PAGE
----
Whitecaps prepare for season as teammates boycott league for increased pay, benefits

The Whitecaps play the University of Minnesota Gophers in a scrimmage ahead of the season. (FOX 9 Minneapolis-St. Paul)

The Minnesota Whitecaps are gearing up to defend their National Women’s Hockey League championship, but they're missing some of their top players from last season.

Over the summer the Professional Women’s Hockey Player’s Association (PWHPA) formed. The organization released a statement saying more than 200 top women hockey players are sitting out for the season and called for the professional league to give certain resources to players.

In a pre-season Sunday scrimmage loss to the University of Minnesota, the Minnesota Whitecaps tuned-up their title defense in their growing sport. 

"You look around the rink today and to see a bunch of little girls here and I think that alone is very telling," said Amanda Boulier, Whitecaps defender, while referencing the young fans in the crowd.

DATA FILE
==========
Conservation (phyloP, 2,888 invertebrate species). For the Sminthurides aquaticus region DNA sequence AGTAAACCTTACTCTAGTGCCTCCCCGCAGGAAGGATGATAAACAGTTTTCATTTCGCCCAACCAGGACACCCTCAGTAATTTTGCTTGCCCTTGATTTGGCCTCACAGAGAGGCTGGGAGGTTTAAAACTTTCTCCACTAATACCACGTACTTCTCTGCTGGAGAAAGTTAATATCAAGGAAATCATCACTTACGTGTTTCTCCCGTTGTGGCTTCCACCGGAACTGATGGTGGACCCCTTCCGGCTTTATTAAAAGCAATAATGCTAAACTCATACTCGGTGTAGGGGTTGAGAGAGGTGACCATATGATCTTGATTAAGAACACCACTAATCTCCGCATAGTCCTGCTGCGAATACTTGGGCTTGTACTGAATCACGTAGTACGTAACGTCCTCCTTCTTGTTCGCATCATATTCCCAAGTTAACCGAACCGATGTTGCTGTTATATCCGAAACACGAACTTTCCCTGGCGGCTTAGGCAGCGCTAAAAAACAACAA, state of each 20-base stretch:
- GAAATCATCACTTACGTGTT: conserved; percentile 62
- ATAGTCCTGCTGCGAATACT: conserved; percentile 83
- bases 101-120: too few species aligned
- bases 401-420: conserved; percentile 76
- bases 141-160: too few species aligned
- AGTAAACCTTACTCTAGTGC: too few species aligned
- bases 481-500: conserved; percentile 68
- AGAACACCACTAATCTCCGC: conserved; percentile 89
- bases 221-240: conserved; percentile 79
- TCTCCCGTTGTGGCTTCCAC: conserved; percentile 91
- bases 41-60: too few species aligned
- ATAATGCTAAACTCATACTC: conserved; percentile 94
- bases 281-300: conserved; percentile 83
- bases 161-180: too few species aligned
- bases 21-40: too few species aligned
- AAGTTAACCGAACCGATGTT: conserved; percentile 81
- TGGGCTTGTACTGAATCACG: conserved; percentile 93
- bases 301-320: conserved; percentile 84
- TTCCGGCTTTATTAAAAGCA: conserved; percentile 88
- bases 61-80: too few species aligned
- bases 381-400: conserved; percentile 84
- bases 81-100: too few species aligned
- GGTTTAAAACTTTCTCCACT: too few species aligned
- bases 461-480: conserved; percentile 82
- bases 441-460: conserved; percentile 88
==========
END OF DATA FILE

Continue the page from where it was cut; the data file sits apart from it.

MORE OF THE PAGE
"Going into the season we’re going to have a target on our back," said Jonna Curtis, Whitecaps right winger.

Curtis and Boulier both played on the Whitecaps championship team last season, but not all of the players are returning this season. Among the hundreds of women hockey players participating in the boycott include U.S. Women's National Ice Hockey team members Hannah Brandt, Lee Stecklein and Kendall Coyne Schofield.

Whitecaps Championship

The Minnesota Whitecaps celebrate after winning the Isobel Cup in March 2019. (FOX 9 Minneapolis-St. Paul)

"We certainly respect what they’re doing and I think we’re all trying to do what’s best for women’s hockey," said Boulier.

Some players have said they can't make a living wage playing in the league and they're given no health insurance. The PWHPA said in a statement players can make around $2,000 a season.

"I think we all have different opinions on how to grow the game, so that’s their opinion, we have ours, but all in all we’re trying to grow the game," said Curtis.

"There are different paths for doing that and we wish them well and hope we can all work towards the same common goal," said Boulier.